- Inbunden (Hardback)
- Antal sidor
- 1st ed. 2022
- Springer Nature Switzerland AG
- 108 Tables, color; 1 Illustrations, black and white; X, 300 p. 1 illus.; 108 Tables, color; 1 Illust
- 292 x 215 x 20 mm
- Antal komponenter
- 1 Hardback
- 1085 g
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Leaders Eat Last
Geographies of Complexity1101
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This book addresses the highly differentiated spatial, social, cultural and demographic structure(s) of Germany, with a particular focus on the reciprocal relations between different levels of spatial development. The historical development of Germany serves as a background in order to provide context for the development of spatially relevant ideas and ideals (whether in relation to politics, landscape, or culture). In this regard, questions of divergence and convergence become highly salient. The book makes the complexity of spatial and social developments in Germany comprehensible. The neopragmatic approach adopted here allows bringing together different theoretical strands while providing a basis for independent regional geographic research at the same time. Beginning with an overview of the physical structures of Germany which provides the material point of departure for the societal development of Germany, key aspects of the German history are discussed. Particular attention is paid to the reciprocal influence between material substrate and notions of landscape. Here, specific 'German' trajectories of aesthetic and normative conceptions of landscape become clear. A common theme throughout the book are questions of divergence and of efforts towards convergence, which become evident when considering past and present economic, political, and demographic developments. Efforts to tackle current challenges, such as adapting to climate change and mitigating it, or securing raw materials, also become apparent. The complexity of spatial processes in Germany is illustrated in case study regions dealing with the challenges of structural change in traditional industrial regions (such as the Ruhr area), or e.g. efforts of Berlin to position and find itself as the capital of a unified Germany. Overall, the book shows how theory-driven regional geographic research can make spatiotemporal complexities tangible and comprehensible.
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Olaf Kuhne studied geography, modern history, economics and geology at Saarland University and received his doctorate in geography and sociology there and at the Open University of Hagen. After working in various Saarland state authorities and at Saarland University, he was Professor of Rural Development/Regional Management at Weihenstephan-Triesdorf University of Applied Sciences from 2013 to autumn 2016 and Associate Professor of Geography at Saarland University in Saarbrucken. Since autumn 2016, he has been a professor in the Department of Geography at the Chair of Urban and Regional Development at the Eberhard Karls University of Tubingen. His research interests include landscape and discourse theory, social acceptance of landscape change, sustainable development, transformation processes in Southern California and the Southern States of the USA, regional development, and urban and landscape ecology. Florian Weber studied geography, business administration, sociology and journalism at the University of Mainz and gained his doctorate at the University of Erlangen-Nuremberg with a thesis comparing German and French area-based politics in light of discourse theory. After working from 2012-2013 as a project manager in Wurzburg, he took up an appointment as researcher and project coordinator in the transregional university cooperation UniGR at Kaiserslautern University of Technology and after that Weihenstephan-Triesdorf University of Applied Sciences. Since October 2016 he has been Associate Professor (Akademischer Rat) at the University of Tubingen, where he completed his post-doctoral degree (Habilitation) in 2018. In April 2019 he was appointed Junior Professor of European Studies at Saarland University, with special reference to Western Europe and border regions. His research focuses on discourse and landscape, renewable energies, cross-border cooperations, and comparative international urban district politics and development.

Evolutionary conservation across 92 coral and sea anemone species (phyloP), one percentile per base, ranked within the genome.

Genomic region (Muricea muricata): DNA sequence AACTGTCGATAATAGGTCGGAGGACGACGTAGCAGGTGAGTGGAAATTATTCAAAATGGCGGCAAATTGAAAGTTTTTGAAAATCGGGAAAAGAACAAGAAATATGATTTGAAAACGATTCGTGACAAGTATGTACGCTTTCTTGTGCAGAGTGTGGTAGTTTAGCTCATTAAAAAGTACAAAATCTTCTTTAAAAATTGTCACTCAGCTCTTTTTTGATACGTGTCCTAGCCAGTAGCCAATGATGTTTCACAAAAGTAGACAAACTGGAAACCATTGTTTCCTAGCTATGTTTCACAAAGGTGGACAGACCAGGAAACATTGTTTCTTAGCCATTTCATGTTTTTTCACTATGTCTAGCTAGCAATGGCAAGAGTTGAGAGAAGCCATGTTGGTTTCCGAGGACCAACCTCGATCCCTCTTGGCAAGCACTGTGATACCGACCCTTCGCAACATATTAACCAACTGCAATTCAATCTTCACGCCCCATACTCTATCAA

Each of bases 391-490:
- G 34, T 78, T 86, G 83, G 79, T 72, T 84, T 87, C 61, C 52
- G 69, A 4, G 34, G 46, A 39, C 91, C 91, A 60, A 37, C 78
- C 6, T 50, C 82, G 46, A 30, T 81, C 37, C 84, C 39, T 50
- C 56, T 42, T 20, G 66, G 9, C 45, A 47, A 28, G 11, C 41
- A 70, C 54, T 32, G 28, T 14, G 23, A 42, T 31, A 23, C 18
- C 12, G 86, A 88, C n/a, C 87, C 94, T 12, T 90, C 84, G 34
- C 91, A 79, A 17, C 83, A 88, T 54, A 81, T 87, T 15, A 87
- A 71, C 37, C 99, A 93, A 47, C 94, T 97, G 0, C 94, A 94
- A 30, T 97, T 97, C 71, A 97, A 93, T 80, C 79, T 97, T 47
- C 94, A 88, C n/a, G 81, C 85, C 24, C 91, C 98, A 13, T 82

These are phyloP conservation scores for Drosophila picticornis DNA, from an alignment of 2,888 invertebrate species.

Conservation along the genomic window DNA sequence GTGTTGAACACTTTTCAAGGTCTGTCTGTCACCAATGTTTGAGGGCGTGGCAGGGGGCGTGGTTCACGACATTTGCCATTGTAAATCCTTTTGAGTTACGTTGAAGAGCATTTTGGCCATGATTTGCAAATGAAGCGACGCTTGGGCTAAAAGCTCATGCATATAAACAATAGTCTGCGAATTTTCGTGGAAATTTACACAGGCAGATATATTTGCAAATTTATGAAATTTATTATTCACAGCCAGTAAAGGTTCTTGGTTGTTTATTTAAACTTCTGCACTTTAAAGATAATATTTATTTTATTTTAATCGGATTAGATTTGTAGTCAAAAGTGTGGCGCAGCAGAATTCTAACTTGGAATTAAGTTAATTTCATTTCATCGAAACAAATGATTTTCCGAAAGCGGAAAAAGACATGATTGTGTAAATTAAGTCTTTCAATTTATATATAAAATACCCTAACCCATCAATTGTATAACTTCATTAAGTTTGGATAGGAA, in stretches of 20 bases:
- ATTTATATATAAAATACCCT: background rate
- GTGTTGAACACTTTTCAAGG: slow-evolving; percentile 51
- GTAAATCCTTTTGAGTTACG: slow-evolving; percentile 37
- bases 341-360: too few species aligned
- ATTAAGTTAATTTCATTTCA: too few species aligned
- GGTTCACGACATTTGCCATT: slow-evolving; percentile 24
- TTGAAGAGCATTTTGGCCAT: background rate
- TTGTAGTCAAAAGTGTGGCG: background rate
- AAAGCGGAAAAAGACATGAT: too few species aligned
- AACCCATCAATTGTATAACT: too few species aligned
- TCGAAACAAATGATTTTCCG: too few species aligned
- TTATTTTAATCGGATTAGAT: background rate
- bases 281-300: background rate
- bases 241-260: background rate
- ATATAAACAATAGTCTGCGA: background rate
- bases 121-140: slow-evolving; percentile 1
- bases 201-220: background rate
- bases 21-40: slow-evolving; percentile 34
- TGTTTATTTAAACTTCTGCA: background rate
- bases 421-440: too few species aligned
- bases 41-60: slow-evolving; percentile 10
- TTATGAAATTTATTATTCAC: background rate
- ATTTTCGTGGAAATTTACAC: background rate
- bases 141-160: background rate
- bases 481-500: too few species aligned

Chapter 1. Introduction: Geographies of Complexity.- Chapter 2. Theoretical Framework of a Geography of Germany.- Chapter 3. The Physical Framework.- Chapter 4. Historical Developments - Aspects of German Division and Unification.- Chapter 5. Landscape Developments.- Chapter 6. Spatial Developments in Germany: Persistences, New Differences, and the Effort for Unity.- Chapter 7. Geographies of Complexity and their clarification.- Chapter 8. Regional Development.- Chapter 9. Resume.- Index.